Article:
URBANA, Ill. – Soy is a promising crop for developing countries, due to its high protein and oil content. Over the past few decades, aid organizations and policy makers have promoted soy processing technologies such as the soy cow, which extracts milk from soybeans. But a new study from the University of Illinois shows that soy cows in many cases are not economically viable and do not provide the expected benefits.
“The soy cow has been promoted as a way to increase the use of soybeans and to fight poverty and malnutrition. However, no research has been published to determine whether this is a sustainable business concept for the developing world,” says Pierre Orfevreprofessor and director of Soy Innovation Lab (SIL) at the U of I.
In 2016, SIL partnered with the U.S. Agency for International Development (USAID) to undertake a large-scale study that would help determine if cow soy is an appropriate technology for small rural businesses.
Consulting firm Palladium had established six soybean dairy farms in Malawi with funding through USAID’s Agricultural Diversification Activity. SIL researchers worked with the Palladium team to introduce financial and production record keeping at the six companies.
The USAID project donated the soy cow’s equipment, including a grinder that can be operated by electricity or foot pedal, a steam boiler, a pressure cooker and a stainless steel press. Operators also received the first batch of soybeans and supplies, as well as bicycles to distribute their products. Going forward, they would pay their own operating costs, including rent, electricity, labor, transportation, and supplies such as soybeans and sugar.
The soy cow converts the beans and water into milk, which can then be made into yogurt, cheese and ice cream to sell at local markets and roadside stalls. The process also yields okara, a protein-rich by-product used for animal feed or as an ingredient in baking.
Goldsmith believes that soy cow technology appears sustainable when looking simply at operating margins. But proper accounting methods reveal a fuller financial picture and a different outcome.
“You can convert soy into milk, sell it and pay your fees, but it’s not a sustainable business. You also have a $10,000 equipment depreciation cost with some kind of loan, even if it is a non-monetary donation. And then there are the depreciation costs – the equipment gets old and you have to replace it eventually,” he explains.
“The soy cow has the capacity to produce nearly 1,700 liters of soy milk per month. But these operators produced about 147 liters on average, and some of them only produced 75 liters. You have a large piece of equipment that is idle about 81% of the time, based on a single shift baseline. »
Soy cow companies are located in rural areas, where wages are low and soy milk is not part of the usual diet, so there is not a large market for the products.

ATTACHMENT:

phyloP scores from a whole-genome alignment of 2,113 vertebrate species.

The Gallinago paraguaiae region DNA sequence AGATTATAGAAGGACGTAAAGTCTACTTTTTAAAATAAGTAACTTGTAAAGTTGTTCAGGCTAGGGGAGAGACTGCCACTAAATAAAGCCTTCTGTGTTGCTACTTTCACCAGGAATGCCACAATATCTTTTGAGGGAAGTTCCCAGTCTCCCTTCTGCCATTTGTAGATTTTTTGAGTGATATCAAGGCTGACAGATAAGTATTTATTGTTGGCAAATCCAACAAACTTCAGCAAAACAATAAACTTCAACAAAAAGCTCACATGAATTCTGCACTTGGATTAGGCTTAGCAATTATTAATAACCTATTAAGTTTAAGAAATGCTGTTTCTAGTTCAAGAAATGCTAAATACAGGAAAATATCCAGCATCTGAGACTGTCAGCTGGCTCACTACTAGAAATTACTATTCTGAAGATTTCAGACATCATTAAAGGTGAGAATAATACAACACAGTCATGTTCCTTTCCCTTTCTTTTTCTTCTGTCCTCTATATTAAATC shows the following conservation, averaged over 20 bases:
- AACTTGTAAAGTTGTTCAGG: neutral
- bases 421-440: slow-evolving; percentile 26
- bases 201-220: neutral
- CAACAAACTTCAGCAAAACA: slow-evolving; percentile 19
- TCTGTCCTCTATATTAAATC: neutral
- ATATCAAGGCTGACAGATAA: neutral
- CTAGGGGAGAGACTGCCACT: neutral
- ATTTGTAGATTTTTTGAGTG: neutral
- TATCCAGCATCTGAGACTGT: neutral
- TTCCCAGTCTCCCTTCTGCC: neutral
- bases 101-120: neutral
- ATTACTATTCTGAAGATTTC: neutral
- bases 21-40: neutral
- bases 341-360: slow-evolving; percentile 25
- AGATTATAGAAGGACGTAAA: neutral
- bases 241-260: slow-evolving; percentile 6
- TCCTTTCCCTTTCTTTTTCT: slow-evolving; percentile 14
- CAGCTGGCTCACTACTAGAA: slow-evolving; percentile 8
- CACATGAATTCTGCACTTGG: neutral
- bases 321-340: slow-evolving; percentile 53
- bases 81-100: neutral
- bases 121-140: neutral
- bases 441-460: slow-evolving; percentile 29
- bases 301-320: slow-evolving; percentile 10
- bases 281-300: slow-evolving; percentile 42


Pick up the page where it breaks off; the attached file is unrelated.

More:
The soy cows also operate in makeshift spaces that are not food safety compliant, so the produce cannot be sold in retail stores. Becoming food safe requires significant additional capital investment to upgrade physical infrastructure. Similarly, quality packaging and labeling, which would help sales, is expensive, so entrepreneurs resort to low-quality but cheap single-use plastic bags. They transport the highly perishable soymilk products in a cooler attached to a bicycle, so the sales radius is reduced.
“Soymilk is a great product, but it competes with other much cheaper drinks. The demand does not match the amount that soy cows can produce. The app to fight poverty and malnutrition is lost because businesses can’t support it,” says Goldsmith.
The study’s first author, Julia Krause, worked on the project as an undergraduate student intern at SIL. She traveled to Malawi to meet collaborators, and organized and analyzed accounting data. Krause is a graduate of the Department of Agricultural and Consumer Economics at the U of I in 2021 and now works in research and development at PepsiCo in Plano, Texas.
To learn more about research opportunities for undergraduate students, visit the College of Agricultural, Consumer and Environmental Sciences website.
“Through the skills I learned with SIL in data analysis, scientific writing, and real-world engineering application, I was able to unleash my passion for food engineering research and development as a career . SIL was really a foot in the door to the inspiring world of data-driven problem solving with global collaborators,” says Krause.
The authors conclude that soy cow technology would be better suited to urban settings, where capital investment would be greater, but capacity would match demand.
An alternative technology, consisting of a household soy kit, seems more appropriate for rural businesses. This kit is designed for use in home kitchens and produces smaller quantities more suited to local market demand. SIL researchers tested the feasibility of the soy kit by Previous search and found it had the potential to improve the economic conditions of rural women in Malawi.
the article“Soy Dairy Performance Metrics” is published in African Journal of Food, Agriculture, Nutrition and Development [https://doi.org/10.18697/ajfand.105.21245]. The authors are Julia Krause, Peter Goldsmith, Margaret Cornelius, Maggie Mzungu, Charity Kambani-Banda and Courtney Tamimie.
the Feed the Future Soybean Innovation Lab (SIL) and the Department of Agricultural and Consumer Economics are housed in the College of Agricultural, Consumer and Environmental Sciences, University of Illinois.
The title of the article
Performance Metrics for Soy Dairy Products
Publication date of articles
Warning: AAAS and EurekAlert! are not responsible for the accuracy of press releases posted on EurekAlert! by contributing institutions or for the use of any information through the EurekAlert system.